483 migrants were reportedly on board this old rusty boat that ran into trouble south of Crete | Photo: in-time news/AP/picture-alliance
483 migrants were reportedly on board this old rusty boat that ran into trouble south of Crete | Photo: in-time news/AP/picture-alliance

The Greek coast guard says it has temporarily transferred the nearly 500 migrants it rescued in a dramatic operation this week to a ferry for processing. The migrants, picked up off the island of Crete, had reportedly set sail from Libya. Seven of them have reportedly been arrested for alleged migrant smuggling.

The 483 survivors -- including ten women, 128 boys and nine girls -- were crammed on board a delapidated fishing boat that issued a distress call late on Monday (November 21) whilst sailing southwest of Crete, the largest Greek island.

Near-gale winds around Crete made it impossible to rescue the migrants at sea. A Greek frigate, two coast guard vessels, five nearby merchant ships and two Italian-flagged fishing boats were involved in the rescue attempt, the AP news agency reported. It took half a day before the 25-meter fishing boat could be safely towed to the small coastal town of Palaiochora in western Crete on Tuesday, news agency AFP reported.

Because of bolstered patrols by the Greek coast guard and EU border agency Frontex in the Aegean Sea, migrant smugglers are increasingly using a longer and more dangerous route south of Crete. That's according to AFP citing Greek officials.

The group of 483 includes Syrians, Egyptians, Pakistanis, Palestinians and Sudanese, a coast guard spokeswoman told AFP. "The operation is proceeding, but it is slow owing to the large number of people," she said. "We also need to take testimony from them."

Migrants transfered to ferry

In a statement from Thursday (November 24), the coast guard said the migrants were transferred to a Greek ferry on Wednesday evening. The coast guard was not immediately able to say how long they would stay there, AFP reported.

The Greek government has said it would immediately ask fellow EU states to share out the large group. In a letter to the bloc's executive body shared on Twitter on Tuesday, Greek Migration Minister Notis Mitarachi asked the European Commission (EC) to "immediately undertake and coordinate a relocation initiative in response to this SAR [search and rescue] operation, ensuring the responsibility, in saving lives at sea, is fairly shared among member states."

Greece and other countries on the EU's external borders where many migrants first arrive in their effort to reach wealthier European nations "cannot be expected to shoulder an ever-increasing burden out of proportion to their respective capacities," Mitarachi stressed. He called on the EC to move new arrivals to other member states faster and in greater numbers than it has done so far.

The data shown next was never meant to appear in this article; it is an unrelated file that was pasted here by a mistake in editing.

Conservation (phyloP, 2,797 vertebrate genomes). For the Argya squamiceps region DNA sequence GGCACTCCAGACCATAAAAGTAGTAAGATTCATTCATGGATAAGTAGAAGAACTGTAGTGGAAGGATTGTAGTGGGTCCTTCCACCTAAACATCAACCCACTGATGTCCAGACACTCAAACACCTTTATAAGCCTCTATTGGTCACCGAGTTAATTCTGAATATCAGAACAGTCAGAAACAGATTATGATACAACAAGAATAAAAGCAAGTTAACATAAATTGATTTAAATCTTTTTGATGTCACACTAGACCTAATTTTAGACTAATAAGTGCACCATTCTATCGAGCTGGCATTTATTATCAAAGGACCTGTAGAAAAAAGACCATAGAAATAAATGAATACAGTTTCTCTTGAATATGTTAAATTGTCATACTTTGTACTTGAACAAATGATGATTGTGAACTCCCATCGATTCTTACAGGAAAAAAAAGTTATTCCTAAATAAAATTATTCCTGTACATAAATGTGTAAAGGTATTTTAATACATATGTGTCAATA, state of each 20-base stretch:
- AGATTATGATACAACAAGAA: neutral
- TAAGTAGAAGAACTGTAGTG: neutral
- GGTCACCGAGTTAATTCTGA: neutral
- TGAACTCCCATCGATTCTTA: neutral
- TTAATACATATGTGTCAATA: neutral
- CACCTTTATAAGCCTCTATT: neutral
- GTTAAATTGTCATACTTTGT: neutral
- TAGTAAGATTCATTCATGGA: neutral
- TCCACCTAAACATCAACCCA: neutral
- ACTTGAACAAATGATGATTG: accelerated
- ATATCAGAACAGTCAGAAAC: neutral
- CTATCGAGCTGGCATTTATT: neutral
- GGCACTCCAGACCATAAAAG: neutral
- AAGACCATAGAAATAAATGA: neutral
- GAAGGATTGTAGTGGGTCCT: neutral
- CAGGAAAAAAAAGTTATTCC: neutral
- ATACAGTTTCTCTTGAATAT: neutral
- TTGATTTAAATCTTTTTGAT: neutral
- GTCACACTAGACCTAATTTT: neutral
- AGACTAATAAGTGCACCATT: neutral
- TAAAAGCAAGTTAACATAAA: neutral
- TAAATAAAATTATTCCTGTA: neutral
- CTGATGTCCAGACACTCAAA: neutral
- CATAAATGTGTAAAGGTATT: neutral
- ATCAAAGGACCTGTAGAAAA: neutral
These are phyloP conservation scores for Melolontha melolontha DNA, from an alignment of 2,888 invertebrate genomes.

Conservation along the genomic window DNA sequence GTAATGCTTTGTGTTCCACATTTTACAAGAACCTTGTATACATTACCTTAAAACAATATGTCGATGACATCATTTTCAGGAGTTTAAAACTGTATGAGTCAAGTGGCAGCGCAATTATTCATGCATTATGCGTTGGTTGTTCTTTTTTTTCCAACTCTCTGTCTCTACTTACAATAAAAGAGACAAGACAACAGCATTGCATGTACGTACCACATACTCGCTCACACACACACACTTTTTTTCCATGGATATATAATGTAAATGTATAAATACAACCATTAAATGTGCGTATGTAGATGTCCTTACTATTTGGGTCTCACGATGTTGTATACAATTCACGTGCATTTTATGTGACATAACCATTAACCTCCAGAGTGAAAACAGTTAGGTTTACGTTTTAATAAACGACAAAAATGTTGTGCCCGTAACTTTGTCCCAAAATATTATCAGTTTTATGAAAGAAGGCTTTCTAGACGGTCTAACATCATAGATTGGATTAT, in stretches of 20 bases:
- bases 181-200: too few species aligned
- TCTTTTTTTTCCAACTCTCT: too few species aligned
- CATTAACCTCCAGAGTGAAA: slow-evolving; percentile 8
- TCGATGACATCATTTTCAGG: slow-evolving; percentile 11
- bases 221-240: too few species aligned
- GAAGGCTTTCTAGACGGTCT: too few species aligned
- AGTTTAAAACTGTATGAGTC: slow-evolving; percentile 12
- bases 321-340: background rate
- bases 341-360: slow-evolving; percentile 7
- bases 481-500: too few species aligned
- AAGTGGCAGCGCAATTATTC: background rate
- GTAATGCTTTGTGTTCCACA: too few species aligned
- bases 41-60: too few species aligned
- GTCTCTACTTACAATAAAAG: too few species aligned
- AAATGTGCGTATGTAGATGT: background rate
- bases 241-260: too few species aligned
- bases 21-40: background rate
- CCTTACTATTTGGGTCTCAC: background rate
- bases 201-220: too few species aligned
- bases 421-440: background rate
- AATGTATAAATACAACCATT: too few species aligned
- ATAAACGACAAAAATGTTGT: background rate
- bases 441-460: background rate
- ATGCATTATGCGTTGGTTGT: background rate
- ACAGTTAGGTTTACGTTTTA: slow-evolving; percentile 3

Suspected Egyptian smugglers arrested

On Friday (November 25), Greek authorities said they arrested seven Egyptians who were among the nearly 500 migrants who arrived in Crete on Tuesday. AP reported they are suspected of being involved in migrant smuggling following a preliminary investigation that identified them as allegedly having been members of the vessel's crew, the coast guard said Friday.

Spain, Italy, Greece and Cyprus are the four EU countries that receive by far the greatest number of people fleeing Africa and the Middle East in search of safety and better lives in the European Union. Roughly six out of ten of the some 152,000 irregular migrant arrivals in these four countries so far this year were registered in Italy.

The International Organization for Migration has recorded nearly 2,000 migrants dead and missing in the Mediterranean Sea this year.

EU Interior Ministers emergency meeting

The migrants had set sail from Libya and had been heading to Italy, news agency AP reported citing the Greek coast guard. At its shortest distance -- from the eastern Libyan port city of Derna to Palaiochora on Crete -- Libya and Greece are some 300 kilometers apart. The vast majority of migrants arriving in Greece take the much shorter route from the Turkish coast to the eastern Greek islands, which in some cases are less than ten kilometers away.

Map showing the Greek island of Crete as well as Libya and other Mediterranean states | Source: Google Maps
Map showing the Greek island of Crete as well as Libya and other Mediterranean states | Source: Google Maps

On Friday afternoon (November 25), EU interior ministers are scheduled to hold talks in an effort to find a permanent solution on the distribution of migration. The emergency meeting comes on the heels of an EU 'Action Plan', unveiled on Monday, with the aim of stopping migrants from crossing the Mediterranean from North Africa to Europe.

One of the basic objectives of the plan is to prevent migrants from leaving North Africa, partly by providing support to Libya, Tunisia and Egypt for "more effective border and migration management, and reinforce[d] search and rescue capacities". Another objective is trying to ensure that the responsibilities and costs of receiving asylum seekers are distributed fairly among EU countries. 

With AFP, AP


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